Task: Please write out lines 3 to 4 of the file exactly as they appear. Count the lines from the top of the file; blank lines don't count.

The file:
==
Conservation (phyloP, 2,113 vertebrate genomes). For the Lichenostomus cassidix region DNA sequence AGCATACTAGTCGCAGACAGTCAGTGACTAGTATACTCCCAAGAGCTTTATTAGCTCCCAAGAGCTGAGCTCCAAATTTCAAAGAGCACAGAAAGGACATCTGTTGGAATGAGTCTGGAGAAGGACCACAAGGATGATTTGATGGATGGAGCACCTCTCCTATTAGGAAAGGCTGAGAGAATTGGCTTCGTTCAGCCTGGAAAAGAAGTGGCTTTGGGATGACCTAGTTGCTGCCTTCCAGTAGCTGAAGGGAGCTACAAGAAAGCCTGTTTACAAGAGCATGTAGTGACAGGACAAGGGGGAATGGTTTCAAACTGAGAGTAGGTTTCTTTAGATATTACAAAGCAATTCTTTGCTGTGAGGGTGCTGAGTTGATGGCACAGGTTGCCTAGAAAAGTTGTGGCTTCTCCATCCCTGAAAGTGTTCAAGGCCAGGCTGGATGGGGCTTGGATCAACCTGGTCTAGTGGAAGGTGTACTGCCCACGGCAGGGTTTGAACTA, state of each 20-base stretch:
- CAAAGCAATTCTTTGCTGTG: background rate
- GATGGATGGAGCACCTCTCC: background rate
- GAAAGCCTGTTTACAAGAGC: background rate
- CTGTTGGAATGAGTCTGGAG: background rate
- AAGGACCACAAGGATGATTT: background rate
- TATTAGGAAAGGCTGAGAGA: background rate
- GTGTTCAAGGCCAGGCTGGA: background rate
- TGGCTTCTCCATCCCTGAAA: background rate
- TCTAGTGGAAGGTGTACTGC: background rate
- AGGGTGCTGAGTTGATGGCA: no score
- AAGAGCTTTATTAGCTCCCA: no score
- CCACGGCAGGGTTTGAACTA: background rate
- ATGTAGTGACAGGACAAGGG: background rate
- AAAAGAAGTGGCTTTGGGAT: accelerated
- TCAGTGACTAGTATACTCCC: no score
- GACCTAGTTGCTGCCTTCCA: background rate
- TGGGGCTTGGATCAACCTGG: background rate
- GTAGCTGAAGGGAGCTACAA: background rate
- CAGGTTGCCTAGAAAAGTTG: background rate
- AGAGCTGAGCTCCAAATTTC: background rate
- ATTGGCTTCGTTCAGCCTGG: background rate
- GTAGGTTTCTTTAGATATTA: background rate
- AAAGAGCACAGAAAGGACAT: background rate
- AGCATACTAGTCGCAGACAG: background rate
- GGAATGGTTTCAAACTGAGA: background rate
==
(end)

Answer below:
- GATGGATGGAGCACCTCTCC: background rate
- GAAAGCCTGTTTACAAGAGC: background rate